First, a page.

I'm browsing through some code and I found a few ternary operators in it. This code is a library that we use, and it's supposed to be quite fast.
I'm thinking if we're saving anything except for space there.
What's your experience?
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The ternary operator shouldn't differ in performance from a well-written equivalent if/else statement... they may well resolve to the same representation in the Abstract Syntax Tree, undergo the same optimisation etc..
Things you can only do with ? :
If you're initialising a constant or reference, or working out which value to use inside a member initialisation list, then if/else statements can't be used but ? : can be:
Factoring for concise code
But, the way you phrase your question suggests you have an aversion to them. The point is really localisation, and avoiding redundantly repeating other parts of the same statements/function-calls, for example:
...is only preferable to...
...on readability grounds if dealing with very inexperienced programmers, or some of the terms are complicated enough that the
That's a lot of extra function calls that the compiler may or may not optimise away. Creating temporaries (if the condition or parameter values are complex) is a hassle too, but guarantees similar performance to the ternary operator.
In the conditional operator version above,
You can't use expressions with an overall type of
There's a different emphasis. An
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The only potential benefit to ternary operators over plain if statements in my view is their ability to be used for initializations, which is particularly useful for
Doing this with an if/else block is impossible without using a function cal as well. If you happen to have lots of cases of const things like this you might find there's a small gain from initializing a const properly over assignment with if/else. Measure it! Probably won't even be measurable though. The reason I tend to do this is because by marking it const the compiler knows when I do something later that could/would accidentally change something I thought was fixed.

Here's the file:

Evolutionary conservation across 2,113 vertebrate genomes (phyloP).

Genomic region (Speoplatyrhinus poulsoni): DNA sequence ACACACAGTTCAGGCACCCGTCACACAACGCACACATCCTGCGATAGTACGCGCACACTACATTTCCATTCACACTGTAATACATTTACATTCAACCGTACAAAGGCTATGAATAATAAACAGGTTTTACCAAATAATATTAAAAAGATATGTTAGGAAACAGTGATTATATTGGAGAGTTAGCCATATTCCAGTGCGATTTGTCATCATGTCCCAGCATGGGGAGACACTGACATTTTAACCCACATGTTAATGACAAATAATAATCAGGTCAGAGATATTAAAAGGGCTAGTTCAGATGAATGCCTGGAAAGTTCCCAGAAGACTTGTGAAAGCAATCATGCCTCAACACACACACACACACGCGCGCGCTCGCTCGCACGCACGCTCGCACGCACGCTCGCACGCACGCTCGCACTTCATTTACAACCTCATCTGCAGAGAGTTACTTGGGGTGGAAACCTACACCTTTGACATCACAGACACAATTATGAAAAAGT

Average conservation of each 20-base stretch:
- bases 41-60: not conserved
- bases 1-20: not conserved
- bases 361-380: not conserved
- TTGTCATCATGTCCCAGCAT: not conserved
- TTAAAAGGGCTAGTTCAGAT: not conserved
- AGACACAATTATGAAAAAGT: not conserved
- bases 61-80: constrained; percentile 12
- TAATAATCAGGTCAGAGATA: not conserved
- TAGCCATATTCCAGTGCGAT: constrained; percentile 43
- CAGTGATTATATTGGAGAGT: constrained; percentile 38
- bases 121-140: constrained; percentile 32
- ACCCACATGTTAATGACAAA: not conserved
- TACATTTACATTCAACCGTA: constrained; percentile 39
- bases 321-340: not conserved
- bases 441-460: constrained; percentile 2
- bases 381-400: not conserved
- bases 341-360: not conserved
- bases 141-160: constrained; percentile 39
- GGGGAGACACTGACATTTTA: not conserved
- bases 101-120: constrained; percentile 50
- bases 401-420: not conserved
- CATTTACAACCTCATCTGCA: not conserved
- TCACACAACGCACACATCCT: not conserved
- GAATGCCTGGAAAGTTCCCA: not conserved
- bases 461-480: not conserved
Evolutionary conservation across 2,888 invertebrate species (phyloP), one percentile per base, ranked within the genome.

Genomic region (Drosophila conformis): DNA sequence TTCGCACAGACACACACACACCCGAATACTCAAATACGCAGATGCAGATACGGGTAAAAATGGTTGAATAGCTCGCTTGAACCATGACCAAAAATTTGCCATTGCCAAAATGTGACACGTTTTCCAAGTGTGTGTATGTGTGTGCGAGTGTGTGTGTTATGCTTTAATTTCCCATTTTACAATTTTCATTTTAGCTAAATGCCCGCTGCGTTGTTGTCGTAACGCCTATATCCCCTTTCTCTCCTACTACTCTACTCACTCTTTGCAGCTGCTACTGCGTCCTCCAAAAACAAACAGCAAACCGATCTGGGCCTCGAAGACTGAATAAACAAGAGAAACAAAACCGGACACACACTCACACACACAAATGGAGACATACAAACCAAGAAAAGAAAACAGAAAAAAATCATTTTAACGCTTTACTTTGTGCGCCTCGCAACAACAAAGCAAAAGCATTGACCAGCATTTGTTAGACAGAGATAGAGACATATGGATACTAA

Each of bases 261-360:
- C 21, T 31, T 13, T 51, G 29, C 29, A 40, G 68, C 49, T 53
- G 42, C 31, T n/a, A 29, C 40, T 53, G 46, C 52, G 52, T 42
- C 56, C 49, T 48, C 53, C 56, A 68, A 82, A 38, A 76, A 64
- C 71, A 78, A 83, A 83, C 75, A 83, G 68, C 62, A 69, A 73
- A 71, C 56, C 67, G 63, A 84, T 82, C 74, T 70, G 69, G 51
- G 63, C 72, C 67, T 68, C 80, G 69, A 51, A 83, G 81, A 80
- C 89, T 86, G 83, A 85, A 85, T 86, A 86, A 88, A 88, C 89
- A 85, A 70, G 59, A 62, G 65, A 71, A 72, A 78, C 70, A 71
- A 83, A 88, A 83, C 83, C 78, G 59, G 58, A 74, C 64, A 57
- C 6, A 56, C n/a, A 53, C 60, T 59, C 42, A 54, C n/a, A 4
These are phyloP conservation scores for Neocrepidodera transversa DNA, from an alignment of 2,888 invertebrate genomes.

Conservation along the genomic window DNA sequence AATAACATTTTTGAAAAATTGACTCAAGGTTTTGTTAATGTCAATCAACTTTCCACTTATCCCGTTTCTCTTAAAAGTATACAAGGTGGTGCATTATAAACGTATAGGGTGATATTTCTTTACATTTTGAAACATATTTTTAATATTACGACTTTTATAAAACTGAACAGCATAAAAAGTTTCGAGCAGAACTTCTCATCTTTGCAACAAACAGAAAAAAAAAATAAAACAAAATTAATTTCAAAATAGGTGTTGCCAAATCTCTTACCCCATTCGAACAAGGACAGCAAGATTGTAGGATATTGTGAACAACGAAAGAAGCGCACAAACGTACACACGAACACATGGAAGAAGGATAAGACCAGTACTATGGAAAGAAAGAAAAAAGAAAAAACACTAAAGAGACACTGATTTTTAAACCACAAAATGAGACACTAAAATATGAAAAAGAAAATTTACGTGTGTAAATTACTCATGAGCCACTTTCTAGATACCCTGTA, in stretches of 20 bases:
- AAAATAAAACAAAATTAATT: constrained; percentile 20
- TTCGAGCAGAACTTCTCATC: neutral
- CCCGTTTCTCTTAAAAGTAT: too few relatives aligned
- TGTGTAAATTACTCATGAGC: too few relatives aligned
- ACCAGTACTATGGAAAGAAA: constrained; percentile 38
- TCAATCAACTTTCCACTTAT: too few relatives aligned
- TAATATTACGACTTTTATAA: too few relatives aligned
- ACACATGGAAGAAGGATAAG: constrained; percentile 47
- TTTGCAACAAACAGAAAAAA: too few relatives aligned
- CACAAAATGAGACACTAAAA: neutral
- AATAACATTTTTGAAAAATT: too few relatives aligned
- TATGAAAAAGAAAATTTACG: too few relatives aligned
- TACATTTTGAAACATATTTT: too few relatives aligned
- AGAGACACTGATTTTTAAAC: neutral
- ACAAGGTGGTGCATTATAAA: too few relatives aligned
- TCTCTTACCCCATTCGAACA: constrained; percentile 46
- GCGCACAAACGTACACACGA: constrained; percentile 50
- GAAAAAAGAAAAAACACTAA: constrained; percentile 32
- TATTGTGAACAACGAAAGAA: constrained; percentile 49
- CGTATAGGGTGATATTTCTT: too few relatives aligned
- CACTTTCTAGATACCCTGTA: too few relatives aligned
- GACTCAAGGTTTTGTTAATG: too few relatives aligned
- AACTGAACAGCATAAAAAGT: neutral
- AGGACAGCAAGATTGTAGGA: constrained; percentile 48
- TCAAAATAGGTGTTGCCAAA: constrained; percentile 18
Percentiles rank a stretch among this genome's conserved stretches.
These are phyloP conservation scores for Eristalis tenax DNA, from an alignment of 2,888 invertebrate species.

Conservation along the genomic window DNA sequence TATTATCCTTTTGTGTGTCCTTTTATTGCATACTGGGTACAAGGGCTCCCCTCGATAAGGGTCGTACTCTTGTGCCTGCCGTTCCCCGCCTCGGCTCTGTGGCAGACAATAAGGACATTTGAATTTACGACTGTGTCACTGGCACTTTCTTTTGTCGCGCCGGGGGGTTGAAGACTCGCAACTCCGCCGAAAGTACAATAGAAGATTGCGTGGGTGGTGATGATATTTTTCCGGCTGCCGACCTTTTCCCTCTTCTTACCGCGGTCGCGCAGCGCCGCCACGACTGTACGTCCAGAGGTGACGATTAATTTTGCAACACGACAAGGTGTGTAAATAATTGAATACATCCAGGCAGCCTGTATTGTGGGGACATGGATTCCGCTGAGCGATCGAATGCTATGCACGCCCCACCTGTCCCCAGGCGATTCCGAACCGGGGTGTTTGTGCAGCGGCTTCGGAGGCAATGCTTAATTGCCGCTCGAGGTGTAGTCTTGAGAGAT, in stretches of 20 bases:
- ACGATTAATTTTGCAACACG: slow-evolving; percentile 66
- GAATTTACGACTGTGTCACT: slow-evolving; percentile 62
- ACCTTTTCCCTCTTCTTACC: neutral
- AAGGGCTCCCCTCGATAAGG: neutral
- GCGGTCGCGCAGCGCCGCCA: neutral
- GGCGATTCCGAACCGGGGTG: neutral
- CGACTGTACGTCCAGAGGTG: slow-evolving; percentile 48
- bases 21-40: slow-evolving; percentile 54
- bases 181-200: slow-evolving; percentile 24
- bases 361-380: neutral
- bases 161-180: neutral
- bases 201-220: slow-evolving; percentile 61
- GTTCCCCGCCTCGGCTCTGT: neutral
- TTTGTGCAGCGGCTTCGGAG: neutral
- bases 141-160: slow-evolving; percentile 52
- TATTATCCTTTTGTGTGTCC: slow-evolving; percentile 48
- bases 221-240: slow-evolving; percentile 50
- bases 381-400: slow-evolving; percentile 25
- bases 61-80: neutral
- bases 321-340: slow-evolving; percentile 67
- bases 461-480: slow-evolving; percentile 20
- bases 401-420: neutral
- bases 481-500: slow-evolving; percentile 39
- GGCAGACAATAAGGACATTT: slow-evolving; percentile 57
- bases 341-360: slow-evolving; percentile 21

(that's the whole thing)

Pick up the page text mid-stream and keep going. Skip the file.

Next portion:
Effectively what I'm saying is that ternary operator is important for const-correctness, and const correctness is a great habit to be in:
I did a few tests with GCC and this function call:
The resulting assembler code with gcc -O3 had 35 instructions.
The equivalent code with if/else + intermediate variables had 36. With nested if/else using the fact that 3 > 2 > 1, I got 44. I did not even try to expand this into separate function calls.
Now I did not do any performance analysis, nor did I do a quality check of the resulting assembler code, but at something simple like this with no loops e.t.c. I believe shorter is better.
It appears that there is some value to ternary operators after all :-)
That is only if code speed is absolutely crucial, of course. If/else statements are much easier to read when nested than something like (c1)?(c2)?(c3)?(c4)?:1:2:3:4. And having huge expressions as function arguments is not fun.
Also keep in mind that nested ternary expressions make refactoring the code - or debugging by placing a bunch of handy printfs() at a condition - a lot harder.
You assume that there must be a distinction between the two when, in fact, there are a number of languages which forgo the "if-else" statement in favor of an "if-else" expression (in this case, they may not even have the ternary operator, which is no longer needed)
Anyway, the ternary operator is an expression in some languages (C,C#,C++,Java,etc) which do not have "if-else" expressions and thus it serves a distinct role there.
If you're worried about it from a performance perspective then I'd be very surprised if there was any different between the two.
From a look 'n feel perspective it's mainly down to personal preference. If the condition is short and the true/false parts are short then a ternary operator is fine, but anything longer tends to be better in an if/else statement (in my opinion).